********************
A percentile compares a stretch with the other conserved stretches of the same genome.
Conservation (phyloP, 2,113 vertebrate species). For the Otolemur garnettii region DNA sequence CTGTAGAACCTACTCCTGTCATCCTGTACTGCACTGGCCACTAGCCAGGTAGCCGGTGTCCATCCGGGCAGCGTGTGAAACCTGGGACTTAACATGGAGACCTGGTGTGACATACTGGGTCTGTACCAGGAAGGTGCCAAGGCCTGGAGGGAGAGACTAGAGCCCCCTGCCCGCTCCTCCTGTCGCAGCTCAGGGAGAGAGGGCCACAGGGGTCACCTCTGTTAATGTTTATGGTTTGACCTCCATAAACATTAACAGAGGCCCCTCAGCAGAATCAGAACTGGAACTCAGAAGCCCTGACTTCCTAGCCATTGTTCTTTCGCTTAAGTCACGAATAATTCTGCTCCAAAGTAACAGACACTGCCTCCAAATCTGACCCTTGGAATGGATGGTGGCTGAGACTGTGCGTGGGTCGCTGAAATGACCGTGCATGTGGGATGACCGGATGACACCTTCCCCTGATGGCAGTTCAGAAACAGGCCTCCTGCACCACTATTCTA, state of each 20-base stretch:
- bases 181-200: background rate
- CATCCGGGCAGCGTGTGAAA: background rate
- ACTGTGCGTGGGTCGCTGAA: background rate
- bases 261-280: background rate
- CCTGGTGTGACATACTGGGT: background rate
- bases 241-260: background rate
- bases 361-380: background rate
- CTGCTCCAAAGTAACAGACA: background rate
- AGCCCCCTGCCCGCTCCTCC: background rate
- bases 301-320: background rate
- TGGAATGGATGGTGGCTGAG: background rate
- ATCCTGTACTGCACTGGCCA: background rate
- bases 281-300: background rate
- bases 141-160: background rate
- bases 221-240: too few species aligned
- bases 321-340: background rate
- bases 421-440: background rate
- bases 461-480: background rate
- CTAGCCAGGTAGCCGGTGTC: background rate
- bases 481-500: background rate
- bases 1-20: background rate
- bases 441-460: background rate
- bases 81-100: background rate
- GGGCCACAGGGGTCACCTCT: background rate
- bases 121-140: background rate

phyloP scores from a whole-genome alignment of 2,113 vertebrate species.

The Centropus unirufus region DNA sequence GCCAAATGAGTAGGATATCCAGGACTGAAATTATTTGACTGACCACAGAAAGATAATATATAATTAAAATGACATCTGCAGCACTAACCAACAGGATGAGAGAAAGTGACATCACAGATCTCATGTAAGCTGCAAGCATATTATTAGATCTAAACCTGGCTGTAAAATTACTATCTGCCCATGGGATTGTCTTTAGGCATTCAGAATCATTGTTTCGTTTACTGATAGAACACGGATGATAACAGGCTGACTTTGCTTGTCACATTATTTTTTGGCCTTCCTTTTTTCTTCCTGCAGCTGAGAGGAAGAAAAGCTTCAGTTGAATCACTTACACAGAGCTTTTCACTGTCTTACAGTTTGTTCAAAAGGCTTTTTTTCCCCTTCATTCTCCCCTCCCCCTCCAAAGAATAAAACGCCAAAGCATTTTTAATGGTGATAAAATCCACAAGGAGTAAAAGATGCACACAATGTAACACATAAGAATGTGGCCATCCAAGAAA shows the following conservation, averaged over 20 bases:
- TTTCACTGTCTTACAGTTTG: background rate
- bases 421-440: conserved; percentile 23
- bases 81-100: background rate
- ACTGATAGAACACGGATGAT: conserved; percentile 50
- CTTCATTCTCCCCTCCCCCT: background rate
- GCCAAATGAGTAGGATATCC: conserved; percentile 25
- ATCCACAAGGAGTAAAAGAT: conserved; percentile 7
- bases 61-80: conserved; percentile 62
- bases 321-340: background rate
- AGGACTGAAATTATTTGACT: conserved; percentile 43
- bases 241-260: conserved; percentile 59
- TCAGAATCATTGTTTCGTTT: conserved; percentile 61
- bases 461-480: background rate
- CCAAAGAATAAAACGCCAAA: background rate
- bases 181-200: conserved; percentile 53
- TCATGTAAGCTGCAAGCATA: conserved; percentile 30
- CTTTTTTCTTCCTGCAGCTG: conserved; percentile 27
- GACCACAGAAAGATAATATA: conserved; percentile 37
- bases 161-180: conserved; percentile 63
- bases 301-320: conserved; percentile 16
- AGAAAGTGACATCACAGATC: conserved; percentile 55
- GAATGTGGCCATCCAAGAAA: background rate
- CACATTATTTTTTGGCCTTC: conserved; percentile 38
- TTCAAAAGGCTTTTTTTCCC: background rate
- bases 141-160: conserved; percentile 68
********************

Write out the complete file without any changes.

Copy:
A percentile compares a stretch with the other conserved stretches of the same genome.
Conservation (phyloP, 2,113 vertebrate species). For the Otolemur garnettii region DNA sequence CTGTAGAACCTACTCCTGTCATCCTGTACTGCACTGGCCACTAGCCAGGTAGCCGGTGTCCATCCGGGCAGCGTGTGAAACCTGGGACTTAACATGGAGACCTGGTGTGACATACTGGGTCTGTACCAGGAAGGTGCCAAGGCCTGGAGGGAGAGACTAGAGCCCCCTGCCCGCTCCTCCTGTCGCAGCTCAGGGAGAGAGGGCCACAGGGGTCACCTCTGTTAATGTTTATGGTTTGACCTCCATAAACATTAACAGAGGCCCCTCAGCAGAATCAGAACTGGAACTCAGAAGCCCTGACTTCCTAGCCATTGTTCTTTCGCTTAAGTCACGAATAATTCTGCTCCAAAGTAACAGACACTGCCTCCAAATCTGACCCTTGGAATGGATGGTGGCTGAGACTGTGCGTGGGTCGCTGAAATGACCGTGCATGTGGGATGACCGGATGACACCTTCCCCTGATGGCAGTTCAGAAACAGGCCTCCTGCACCACTATTCTA, state of each 20-base stretch:
- bases 181-200: background rate
- CATCCGGGCAGCGTGTGAAA: background rate
- ACTGTGCGTGGGTCGCTGAA: background rate
- bases 261-280: background rate
- CCTGGTGTGACATACTGGGT: background rate
- bases 241-260: background rate
- bases 361-380: background rate
- CTGCTCCAAAGTAACAGACA: background rate
- AGCCCCCTGCCCGCTCCTCC: background rate
- bases 301-320: background rate
- TGGAATGGATGGTGGCTGAG: background rate
- ATCCTGTACTGCACTGGCCA: background rate
- bases 281-300: background rate
- bases 141-160: background rate
- bases 221-240: too few species aligned
- bases 321-340: background rate
- bases 421-440: background rate
- bases 461-480: background rate
- CTAGCCAGGTAGCCGGTGTC: background rate
- bases 481-500: background rate
- bases 1-20: background rate
- bases 441-460: background rate
- bases 81-100: background rate
- GGGCCACAGGGGTCACCTCT: background rate
- bases 121-140: background rate

phyloP scores from a whole-genome alignment of 2,113 vertebrate species.

The Centropus unirufus region DNA sequence GCCAAATGAGTAGGATATCCAGGACTGAAATTATTTGACTGACCACAGAAAGATAATATATAATTAAAATGACATCTGCAGCACTAACCAACAGGATGAGAGAAAGTGACATCACAGATCTCATGTAAGCTGCAAGCATATTATTAGATCTAAACCTGGCTGTAAAATTACTATCTGCCCATGGGATTGTCTTTAGGCATTCAGAATCATTGTTTCGTTTACTGATAGAACACGGATGATAACAGGCTGACTTTGCTTGTCACATTATTTTTTGGCCTTCCTTTTTTCTTCCTGCAGCTGAGAGGAAGAAAAGCTTCAGTTGAATCACTTACACAGAGCTTTTCACTGTCTTACAGTTTGTTCAAAAGGCTTTTTTTCCCCTTCATTCTCCCCTCCCCCTCCAAAGAATAAAACGCCAAAGCATTTTTAATGGTGATAAAATCCACAAGGAGTAAAAGATGCACACAATGTAACACATAAGAATGTGGCCATCCAAGAAA shows the following conservation, averaged over 20 bases:
- TTTCACTGTCTTACAGTTTG: background rate
- bases 421-440: conserved; percentile 23
- bases 81-100: background rate
- ACTGATAGAACACGGATGAT: conserved; percentile 50
- CTTCATTCTCCCCTCCCCCT: background rate
- GCCAAATGAGTAGGATATCC: conserved; percentile 25
- ATCCACAAGGAGTAAAAGAT: conserved; percentile 7
- bases 61-80: conserved; percentile 62
- bases 321-340: background rate
- AGGACTGAAATTATTTGACT: conserved; percentile 43
- bases 241-260: conserved; percentile 59
- TCAGAATCATTGTTTCGTTT: conserved; percentile 61
- bases 461-480: background rate
- CCAAAGAATAAAACGCCAAA: background rate
- bases 181-200: conserved; percentile 53
- TCATGTAAGCTGCAAGCATA: conserved; percentile 30
- CTTTTTTCTTCCTGCAGCTG: conserved; percentile 27
- GACCACAGAAAGATAATATA: conserved; percentile 37
- bases 161-180: conserved; percentile 63
- bases 301-320: conserved; percentile 16
- AGAAAGTGACATCACAGATC: conserved; percentile 55
- GAATGTGGCCATCCAAGAAA: background rate
- CACATTATTTTTTGGCCTTC: conserved; percentile 38
- TTCAAAAGGCTTTTTTTCCC: background rate
- bases 141-160: conserved; percentile 68